For purposes of simplicity and uniformity, a user preferably constructs a manual controller with a set of stackable building elements in which the bottom side feature and the top side feature mates with and operationally matches, respectively, the features in a patterned surface portion of the manual controller. Operationally match is defined to mean that a top side feature is matable to the bottom side feature of the same building element. This is the situation illustrated in
Exoskeleton 142 has patterned surface portions 170 and 172 that together cover most of the exterior of exoskeleton 142. Similar to patterned surface portion 20 of main casing 16 of manual controller 10 shown in
It will be obvious to those having skill in the art that many changes may be made to the details of the above-described embodiments without departing from the underlying principles of the invention. The scope of the present invention should, therefore, be determined only by the following claims.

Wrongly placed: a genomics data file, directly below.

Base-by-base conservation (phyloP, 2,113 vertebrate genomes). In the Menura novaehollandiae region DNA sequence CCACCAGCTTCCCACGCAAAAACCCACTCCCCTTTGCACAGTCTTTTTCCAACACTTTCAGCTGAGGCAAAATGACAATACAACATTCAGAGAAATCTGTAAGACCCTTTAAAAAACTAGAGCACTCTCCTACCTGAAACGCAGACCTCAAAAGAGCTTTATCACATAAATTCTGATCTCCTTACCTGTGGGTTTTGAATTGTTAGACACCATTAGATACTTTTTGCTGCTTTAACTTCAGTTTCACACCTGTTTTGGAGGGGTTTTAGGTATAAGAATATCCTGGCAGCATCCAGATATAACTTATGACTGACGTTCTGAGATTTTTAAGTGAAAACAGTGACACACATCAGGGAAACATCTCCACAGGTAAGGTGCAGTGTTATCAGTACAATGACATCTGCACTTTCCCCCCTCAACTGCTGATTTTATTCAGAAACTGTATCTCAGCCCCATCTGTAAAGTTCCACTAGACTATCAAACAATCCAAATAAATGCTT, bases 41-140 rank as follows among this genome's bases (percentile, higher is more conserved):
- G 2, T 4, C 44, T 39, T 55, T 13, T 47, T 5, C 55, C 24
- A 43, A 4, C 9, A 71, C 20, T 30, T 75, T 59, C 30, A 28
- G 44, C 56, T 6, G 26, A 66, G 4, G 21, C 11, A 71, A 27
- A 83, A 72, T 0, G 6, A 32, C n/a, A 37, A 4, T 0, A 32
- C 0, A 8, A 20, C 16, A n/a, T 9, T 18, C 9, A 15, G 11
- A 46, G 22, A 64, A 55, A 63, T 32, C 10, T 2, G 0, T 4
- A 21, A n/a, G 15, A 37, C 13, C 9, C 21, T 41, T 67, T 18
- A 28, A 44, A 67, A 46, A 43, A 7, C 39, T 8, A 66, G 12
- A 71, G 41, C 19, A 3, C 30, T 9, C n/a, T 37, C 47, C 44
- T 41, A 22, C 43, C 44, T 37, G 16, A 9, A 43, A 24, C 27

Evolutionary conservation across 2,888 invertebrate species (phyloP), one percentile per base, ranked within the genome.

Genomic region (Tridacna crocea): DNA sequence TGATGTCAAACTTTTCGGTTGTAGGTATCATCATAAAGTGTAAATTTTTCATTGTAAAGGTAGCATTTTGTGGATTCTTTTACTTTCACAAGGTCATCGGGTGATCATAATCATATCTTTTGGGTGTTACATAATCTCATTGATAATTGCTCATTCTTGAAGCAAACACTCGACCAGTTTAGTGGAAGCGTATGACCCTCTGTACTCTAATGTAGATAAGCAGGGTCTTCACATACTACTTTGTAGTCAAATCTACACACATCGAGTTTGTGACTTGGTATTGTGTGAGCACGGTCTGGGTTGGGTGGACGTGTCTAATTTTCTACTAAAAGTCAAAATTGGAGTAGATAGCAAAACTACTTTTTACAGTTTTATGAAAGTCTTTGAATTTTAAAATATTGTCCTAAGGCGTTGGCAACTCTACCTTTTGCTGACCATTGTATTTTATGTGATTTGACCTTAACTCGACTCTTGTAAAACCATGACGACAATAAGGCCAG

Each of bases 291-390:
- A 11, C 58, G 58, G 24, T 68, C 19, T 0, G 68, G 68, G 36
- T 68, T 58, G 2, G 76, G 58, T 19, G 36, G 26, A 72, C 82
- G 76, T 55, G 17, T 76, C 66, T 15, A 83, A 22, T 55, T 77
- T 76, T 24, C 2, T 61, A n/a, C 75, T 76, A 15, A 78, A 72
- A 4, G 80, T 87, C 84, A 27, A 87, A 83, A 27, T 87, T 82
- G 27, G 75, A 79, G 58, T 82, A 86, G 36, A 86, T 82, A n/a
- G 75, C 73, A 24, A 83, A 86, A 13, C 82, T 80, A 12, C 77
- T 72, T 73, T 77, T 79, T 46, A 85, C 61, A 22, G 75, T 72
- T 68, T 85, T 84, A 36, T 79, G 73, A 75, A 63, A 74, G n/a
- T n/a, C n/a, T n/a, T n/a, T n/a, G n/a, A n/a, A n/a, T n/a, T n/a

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|Cooperative Classification||A63F13/24, A63F11/00, A63F2300/1062, A63H33/086, A63H33/04, A63F2300/1043, A63F13/06|
|European Classification||A63H33/08L, A63H33/04, A63F13/06|
|Jan 2, 2015||AS||Assignment|
Owner name: LEGO SYSTEM A/S, DENMARK
Free format text: ASSIGNMENT OF ASSIGNORS INTEREST;ASSIGNOR:IPPASA, LLC;REEL/FRAME:034612/0885
Effective date: 20141206
|Jul 7, 2015||FPAY||Fee payment|
Year of fee payment: 4